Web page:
What's in a Name? A Lot, Actually

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Naming a hospital or one of its departments after the donor who helped pay for it is fairly common. But what if the benefactor in question was not an individual philanthropist, but a corporation? Would you rename your hospital after a financial services firm or a toy maker? Would you name your emergency department after a clothing company?

Hospitals across the nation have done just that. On the East Coast, there’s the Morgan Stanley Children’s Hospital of New York-Presbyterian. On the West Coast, there’s the Mattel Children’s Hospital UCLA. In 2008, Columbus (OH) Children’s Hospital breaks ground on an entire campus that will be named for the Nationwide Insurance Company, which donated $50 million to the project. And the hospital’s ED? The Abercrombie and Fitch Trauma Center, named for the local clothing retailer that donated $10 million.

The Nationwide gift was one of the largest ever from a corporate foundation and the largest in central Ohio history, says Jon Fitzgerald, president of the hospital’s foundation. It far surpassed previous donations, which topped out around $10 million. Leaders and the community supported the name changes, Fitzgerald adds. “In philanthropy, everybody has their way of thinking and their process and their philosophy,” he says. “In our community, giving to Children’s is so ingrained that it’s seen as a very positive thing.”

There are pros and cons to naming your hospital, or even part of it, after a corporate donor. “Obviously you’re getting a large donation that allows you to further the activities of the hospital,” says Laura Feldman, director of grants project and policy for the National Association of Children’s Hospitals and Related Institutions. Feldman says such naming opportunities also represent “the ultimate in donor recognition.”

And the cons? “It’s a bad business decision,” says Jeffrey Nemetz, principal and co-founder of the Healthcare Branding Group in Chicago. “You do not control that company’s brand. The only one you control is your own. The minute you give up control you’re at the mercy of whatever happens within that company. ... If that CEO has an inappropriate relationship with someone in his office, if that CEO embezzles money, if there is a decision to close 50 stores … any number of things could fall into the purview of the operating model of your business that are none of your business and out of your control.”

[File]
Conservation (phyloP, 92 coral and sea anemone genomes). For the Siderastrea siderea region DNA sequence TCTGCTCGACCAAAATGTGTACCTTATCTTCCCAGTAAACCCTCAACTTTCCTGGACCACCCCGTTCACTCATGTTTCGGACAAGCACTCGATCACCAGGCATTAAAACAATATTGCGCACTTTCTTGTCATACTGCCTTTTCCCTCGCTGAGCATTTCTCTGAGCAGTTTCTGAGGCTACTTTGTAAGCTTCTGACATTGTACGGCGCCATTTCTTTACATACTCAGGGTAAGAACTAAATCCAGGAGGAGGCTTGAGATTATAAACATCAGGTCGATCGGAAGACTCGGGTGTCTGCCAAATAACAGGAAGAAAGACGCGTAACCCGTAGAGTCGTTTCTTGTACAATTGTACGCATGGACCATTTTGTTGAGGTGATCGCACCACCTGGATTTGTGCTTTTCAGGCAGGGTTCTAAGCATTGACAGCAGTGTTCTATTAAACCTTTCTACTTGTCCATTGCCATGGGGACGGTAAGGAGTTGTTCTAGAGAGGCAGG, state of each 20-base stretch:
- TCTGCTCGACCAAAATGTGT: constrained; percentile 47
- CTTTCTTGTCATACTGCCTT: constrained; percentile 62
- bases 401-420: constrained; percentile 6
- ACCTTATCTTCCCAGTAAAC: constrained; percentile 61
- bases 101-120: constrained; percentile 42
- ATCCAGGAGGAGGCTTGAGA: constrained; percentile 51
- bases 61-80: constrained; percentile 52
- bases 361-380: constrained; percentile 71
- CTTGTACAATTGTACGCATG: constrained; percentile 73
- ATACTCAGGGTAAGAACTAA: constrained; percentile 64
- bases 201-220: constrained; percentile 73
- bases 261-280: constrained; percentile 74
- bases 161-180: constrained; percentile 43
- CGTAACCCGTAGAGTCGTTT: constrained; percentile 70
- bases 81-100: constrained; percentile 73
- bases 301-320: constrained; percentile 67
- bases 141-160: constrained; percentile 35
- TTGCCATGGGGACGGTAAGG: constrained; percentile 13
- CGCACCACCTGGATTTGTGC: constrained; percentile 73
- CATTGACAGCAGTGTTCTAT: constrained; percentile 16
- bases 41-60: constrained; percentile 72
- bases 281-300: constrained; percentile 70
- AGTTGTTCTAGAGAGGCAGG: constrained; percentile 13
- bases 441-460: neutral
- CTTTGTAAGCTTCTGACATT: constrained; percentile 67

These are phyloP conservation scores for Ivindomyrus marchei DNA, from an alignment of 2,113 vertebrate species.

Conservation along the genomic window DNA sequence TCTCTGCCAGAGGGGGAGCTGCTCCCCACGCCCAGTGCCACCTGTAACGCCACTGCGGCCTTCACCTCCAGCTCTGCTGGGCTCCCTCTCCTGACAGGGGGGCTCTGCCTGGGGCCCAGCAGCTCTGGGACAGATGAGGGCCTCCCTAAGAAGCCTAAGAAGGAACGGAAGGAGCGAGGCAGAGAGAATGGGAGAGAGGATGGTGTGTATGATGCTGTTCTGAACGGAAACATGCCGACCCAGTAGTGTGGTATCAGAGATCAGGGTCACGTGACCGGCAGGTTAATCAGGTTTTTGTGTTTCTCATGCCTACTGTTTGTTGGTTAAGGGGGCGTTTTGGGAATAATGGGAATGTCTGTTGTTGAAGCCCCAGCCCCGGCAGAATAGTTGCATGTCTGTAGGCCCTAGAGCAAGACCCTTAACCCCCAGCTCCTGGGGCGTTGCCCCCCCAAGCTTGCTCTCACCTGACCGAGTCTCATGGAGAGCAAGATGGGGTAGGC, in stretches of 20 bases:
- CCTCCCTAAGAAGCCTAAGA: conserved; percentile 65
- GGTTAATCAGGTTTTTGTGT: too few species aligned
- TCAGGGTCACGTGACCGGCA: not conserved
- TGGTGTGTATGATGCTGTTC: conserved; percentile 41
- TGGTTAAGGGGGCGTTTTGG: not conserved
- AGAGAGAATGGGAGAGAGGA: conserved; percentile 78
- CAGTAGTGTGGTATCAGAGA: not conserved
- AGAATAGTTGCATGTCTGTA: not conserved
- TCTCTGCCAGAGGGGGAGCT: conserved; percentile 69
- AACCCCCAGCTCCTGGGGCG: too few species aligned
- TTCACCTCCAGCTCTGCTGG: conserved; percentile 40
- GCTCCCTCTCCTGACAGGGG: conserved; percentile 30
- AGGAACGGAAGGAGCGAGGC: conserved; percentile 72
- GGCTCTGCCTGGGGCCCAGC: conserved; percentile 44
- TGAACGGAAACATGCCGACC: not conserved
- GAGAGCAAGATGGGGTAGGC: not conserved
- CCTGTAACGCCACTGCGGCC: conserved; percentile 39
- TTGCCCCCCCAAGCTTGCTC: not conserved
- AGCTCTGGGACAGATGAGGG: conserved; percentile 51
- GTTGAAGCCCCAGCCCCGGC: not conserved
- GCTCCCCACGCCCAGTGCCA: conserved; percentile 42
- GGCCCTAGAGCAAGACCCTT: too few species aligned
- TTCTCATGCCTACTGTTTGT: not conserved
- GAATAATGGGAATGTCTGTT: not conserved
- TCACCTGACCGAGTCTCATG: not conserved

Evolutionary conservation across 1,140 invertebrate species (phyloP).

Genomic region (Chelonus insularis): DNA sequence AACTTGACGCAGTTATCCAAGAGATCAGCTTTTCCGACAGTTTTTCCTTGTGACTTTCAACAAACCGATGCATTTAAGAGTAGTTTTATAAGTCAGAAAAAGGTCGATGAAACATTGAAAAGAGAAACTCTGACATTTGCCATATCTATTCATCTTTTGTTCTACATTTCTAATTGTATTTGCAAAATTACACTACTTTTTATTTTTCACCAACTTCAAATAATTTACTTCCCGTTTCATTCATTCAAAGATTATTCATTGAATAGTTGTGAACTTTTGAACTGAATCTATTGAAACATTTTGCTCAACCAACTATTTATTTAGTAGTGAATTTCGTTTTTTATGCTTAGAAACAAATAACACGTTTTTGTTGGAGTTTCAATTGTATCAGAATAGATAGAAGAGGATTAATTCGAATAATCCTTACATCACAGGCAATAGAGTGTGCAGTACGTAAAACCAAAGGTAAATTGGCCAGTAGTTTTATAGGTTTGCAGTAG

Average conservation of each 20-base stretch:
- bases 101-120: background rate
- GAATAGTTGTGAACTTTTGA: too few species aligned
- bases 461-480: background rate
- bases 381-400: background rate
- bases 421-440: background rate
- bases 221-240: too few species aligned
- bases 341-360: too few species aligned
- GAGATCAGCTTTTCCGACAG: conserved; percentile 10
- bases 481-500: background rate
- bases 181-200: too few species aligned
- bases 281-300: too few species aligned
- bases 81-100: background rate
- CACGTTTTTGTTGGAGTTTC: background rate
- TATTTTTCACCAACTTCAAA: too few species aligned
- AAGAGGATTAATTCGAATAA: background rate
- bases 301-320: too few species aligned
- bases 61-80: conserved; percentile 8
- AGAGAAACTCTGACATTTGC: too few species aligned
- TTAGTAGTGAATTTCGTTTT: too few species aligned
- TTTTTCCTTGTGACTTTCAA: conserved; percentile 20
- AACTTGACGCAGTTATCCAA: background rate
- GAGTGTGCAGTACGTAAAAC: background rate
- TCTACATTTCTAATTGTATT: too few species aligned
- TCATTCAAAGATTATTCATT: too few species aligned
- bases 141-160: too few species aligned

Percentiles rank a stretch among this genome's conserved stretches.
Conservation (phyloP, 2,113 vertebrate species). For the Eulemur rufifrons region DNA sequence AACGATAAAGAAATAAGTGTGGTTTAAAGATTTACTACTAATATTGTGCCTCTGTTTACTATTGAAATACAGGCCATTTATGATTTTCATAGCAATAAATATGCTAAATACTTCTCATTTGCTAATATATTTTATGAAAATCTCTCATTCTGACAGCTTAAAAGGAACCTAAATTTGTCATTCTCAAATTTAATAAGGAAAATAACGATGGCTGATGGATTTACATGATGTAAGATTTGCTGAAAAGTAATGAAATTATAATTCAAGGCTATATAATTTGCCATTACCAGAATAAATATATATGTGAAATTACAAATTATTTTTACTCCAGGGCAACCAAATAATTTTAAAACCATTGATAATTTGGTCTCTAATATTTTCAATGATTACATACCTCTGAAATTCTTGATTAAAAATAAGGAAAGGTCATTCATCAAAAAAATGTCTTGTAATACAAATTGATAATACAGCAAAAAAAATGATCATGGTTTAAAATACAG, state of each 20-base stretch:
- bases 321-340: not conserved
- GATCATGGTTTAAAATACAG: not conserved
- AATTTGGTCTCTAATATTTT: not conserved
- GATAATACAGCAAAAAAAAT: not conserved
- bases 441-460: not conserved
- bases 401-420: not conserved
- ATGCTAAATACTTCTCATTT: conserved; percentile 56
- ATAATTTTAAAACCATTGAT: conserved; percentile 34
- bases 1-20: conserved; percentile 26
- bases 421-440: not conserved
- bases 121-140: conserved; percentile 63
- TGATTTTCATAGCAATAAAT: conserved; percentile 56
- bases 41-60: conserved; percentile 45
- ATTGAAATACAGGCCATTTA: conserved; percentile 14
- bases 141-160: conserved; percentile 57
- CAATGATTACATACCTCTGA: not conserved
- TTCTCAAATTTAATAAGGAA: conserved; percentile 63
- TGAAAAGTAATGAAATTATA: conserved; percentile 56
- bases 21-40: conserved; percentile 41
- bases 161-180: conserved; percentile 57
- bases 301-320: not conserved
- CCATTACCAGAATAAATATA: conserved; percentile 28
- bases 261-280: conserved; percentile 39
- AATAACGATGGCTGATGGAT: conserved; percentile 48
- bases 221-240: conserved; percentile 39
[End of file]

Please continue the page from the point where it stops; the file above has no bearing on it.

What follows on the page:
“We’ve seen in the past decade that commercial enterprises have their ups and downs,” agrees Don Giller, senior project director for health and human services at BrandEquity, Inc., in Newton, MA. “There’s risk there … I would recommend that boards be cautious about this.”

Columbus’ agreement allows both companies to revisit the deal should something go wrong, Fitzgerald says. He adds that Columbus and Nationwide have a 60-year history together and that the insurance company has a reputation for serving families. “Our mission and their mission align. I think that’s very important. When we look at naming our entire organization in recognition of a gift, we carefully looked at who we wanted to talk to about this,” he says. “We thought it was a perfect fit.”

Thinking of entering into a naming agreement? Consider the following:

1. Choose wisely. Certain business sectors—think alcohol, tobacco, firearms—probably aren’t good prospects. “I don’t think you’re selling out if you work with a corporation, but I think you are selling out if you join with a corporation that threatens children’s health,” says Norida Torriente, assistant director of public relations for NACHRI.

2. Protect your brand. “In terms of branding, what’s most important is that an organization considers the impact of taking on a commercial name in terms of its own brand,” says Giller. “The brand is a significant asset.” To protect it, communicate to the public exactly what the naming means—and what it doesn’t. “This doesn’t indicate that the corporation has bought a piece of the hospital. Really, it’s been named in honor of the donation,” says Feldman.

3. Accentuate the positive. A large gift is evidence that the donor believes in and supports the recipient. Hospital leaders don’t always want to talk about money, but the bottom line is that with no money, there’s no mission. “I don’t want to say it was never about the money,” Fitzgerald says. “Always remember that it’s philanthropic giving. And all discussions should focus on the mission and the impact of the gift on the mission and what it will accomplish.”

—Gienna Shaw




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